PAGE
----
Vot­ing Nay (3): Repub­li­can Rep­re­sen­ta­tives Jaime Her­rera-Beut­ler, Dan New­house, and Cathy McMor­ris Rodgers

Cas­ca­dia total: 11 aye votes, 6 nay votes

SHELVING TRUMP IMPEACHMENT: Vot­ing 332 for and 95 against, the House on July 17 tabled (killed) a res­o­lu­tion (H Res 498) call­ing for impeach­ment of Pres­i­dent Trump on grounds he has demon­strat­ed he is man­i­fest­ly unfit for the office. Repub­li­cans vot­ed unan­i­mous­ly to kill the res­o­lu­tion, as did one hun­dred and thir­ty-sev­en Democ­rats and the cham­ber’s one inde­pen­dent (Justin Amash). Democ­rats cast all of the 95 votes to pro­ceed with impeachment.

The Con­sti­tu­tion allows Con­gress to remove a pres­i­dent for trea­son, bribery or “oth­er high crimes and mis­de­meanors.” Should the House vote to impeach, or essen­tial­ly bring charges, the Sen­ate would con­duct a tri­al, with a two-thirds vote need­ed for con­vic­tion and removal from office.

The res­o­lu­tion tabled by the House accused Trump of “high mis­de­meanors.” It cit­ed the pres­i­den­t’s demean­ing of immi­grants and asy­lum seek­ers and point­ed to the House­’s con­dem­na­tion (above) of the pres­i­den­t’s July 14th Twit­ter attacks against four first-term House Democ­rats, all women of col­or, who have urged their par­ty to vig­or­ous­ly pur­sue a pro­gres­sive agenda.

In part, the call for impeach­ment said Trump has brought “con­tempt, ridicule, dis­grace, and dis­re­pute” to the presidency.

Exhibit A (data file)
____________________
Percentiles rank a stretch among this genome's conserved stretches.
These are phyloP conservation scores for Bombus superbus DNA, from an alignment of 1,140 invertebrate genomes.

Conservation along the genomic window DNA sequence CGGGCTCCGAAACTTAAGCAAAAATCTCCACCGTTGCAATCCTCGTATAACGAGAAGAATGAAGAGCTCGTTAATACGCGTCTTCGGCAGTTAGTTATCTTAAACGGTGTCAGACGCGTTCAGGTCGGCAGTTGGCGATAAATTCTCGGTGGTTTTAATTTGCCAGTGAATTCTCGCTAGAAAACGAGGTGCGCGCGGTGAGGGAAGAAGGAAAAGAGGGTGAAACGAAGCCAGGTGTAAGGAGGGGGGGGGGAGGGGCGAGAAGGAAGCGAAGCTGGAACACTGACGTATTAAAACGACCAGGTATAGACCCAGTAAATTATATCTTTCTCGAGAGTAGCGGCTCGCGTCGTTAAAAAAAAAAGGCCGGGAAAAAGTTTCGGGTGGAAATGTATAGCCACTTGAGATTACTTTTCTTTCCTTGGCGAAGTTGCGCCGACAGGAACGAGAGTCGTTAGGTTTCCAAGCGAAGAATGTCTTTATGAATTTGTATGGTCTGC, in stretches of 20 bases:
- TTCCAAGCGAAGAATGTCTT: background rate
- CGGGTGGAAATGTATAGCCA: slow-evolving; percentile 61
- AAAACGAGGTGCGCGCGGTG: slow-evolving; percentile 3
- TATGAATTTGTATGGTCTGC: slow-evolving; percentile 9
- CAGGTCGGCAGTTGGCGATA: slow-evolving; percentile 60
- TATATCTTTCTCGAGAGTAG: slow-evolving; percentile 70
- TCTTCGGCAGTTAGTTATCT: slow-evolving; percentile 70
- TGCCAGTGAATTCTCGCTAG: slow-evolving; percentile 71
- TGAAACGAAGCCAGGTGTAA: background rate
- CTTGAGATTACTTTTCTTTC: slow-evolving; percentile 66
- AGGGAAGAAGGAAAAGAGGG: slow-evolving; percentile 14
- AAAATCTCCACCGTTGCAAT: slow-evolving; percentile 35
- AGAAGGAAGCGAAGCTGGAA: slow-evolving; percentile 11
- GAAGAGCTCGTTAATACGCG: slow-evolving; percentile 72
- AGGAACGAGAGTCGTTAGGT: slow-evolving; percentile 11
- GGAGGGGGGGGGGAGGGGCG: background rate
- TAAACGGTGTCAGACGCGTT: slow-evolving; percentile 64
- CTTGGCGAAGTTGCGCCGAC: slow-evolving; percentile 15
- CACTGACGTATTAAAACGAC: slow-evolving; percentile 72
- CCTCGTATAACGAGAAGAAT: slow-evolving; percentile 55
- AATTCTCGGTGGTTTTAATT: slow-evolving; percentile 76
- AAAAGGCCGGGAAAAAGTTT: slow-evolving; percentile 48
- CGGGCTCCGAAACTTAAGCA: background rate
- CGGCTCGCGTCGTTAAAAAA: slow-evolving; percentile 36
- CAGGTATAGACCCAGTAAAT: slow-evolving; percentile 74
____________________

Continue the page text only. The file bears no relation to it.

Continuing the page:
As a priv­i­leged res­o­lu­tion, the mea­sure was not debatable.

A yes vote was in oppo­si­tion to start­ing impeach­ment proceedings.

The State of Idaho

Vot­ing Aye (2): Repub­li­can Rep­re­sen­ta­tives Russ Fulcher and Mike Simpson

The State of Oregon

Vot­ing Aye (2): Repub­li­can Rep­re­sen­ta­tive Greg Walden and Demo­c­ra­t­ic Rep­re­sen­ta­tive Kurt Schrader

Vot­ing Nay (2): Demo­c­ra­t­ic Rep­re­sen­ta­tives Suzanne Bonam­i­ci and Earl Blumenauer

Not Vot­ing (1): Demo­c­ra­t­ic Rep­re­sen­ta­tive Peter DeFazio

The State of Washington

Vot­ing Aye (8): Demo­c­ra­t­ic Rep­re­sen­ta­tives Suzan Del­Bene, Derek Kilmer, Kim Schri­er, Adam Smith, and Den­ny Heck; Repub­li­can Rep­re­sen­ta­tives Jaime Her­rera-Beut­ler, Dan New­house, and Cathy McMor­ris Rodgers

Vot­ing Nay (2): Demo­c­ra­t­ic Rep­re­sen­ta­tives Rick Larsen and Prami­la Jayapal

Cas­ca­dia total: 12 aye votes, 4 nay votes, 1 not voting

PASSING FISCAL 2020 INTELLIGENCE BUDGET: Vot­ing 397 for and 31 against, the House on July 17th approved a fis­cal 2020 bud­get (HR 3494) esti­mat­ed at $85 bil­lion or more for the 16 U.S. civil­ian and mil­i­tary intel­li­gence agen­cies, with the actu­al fig­ure classified.

In part, the bill would:

  • fund steps to pro­tect U.S. elec­tions from for­eign inter­fer­ence and the domes­tic ener­gy grid from cyberattacks;
  • require mea­sures to counter the spread of domes­tic ter­ror­ism includ­ing actions by white supremacists;
  • step up intel­li­gence col­lec­tions on drug and human traf­fick­ing in Mex­i­co and the North­ern Tri­an­gle coun­tries of El Sal­vador, Guatemala and Honduras;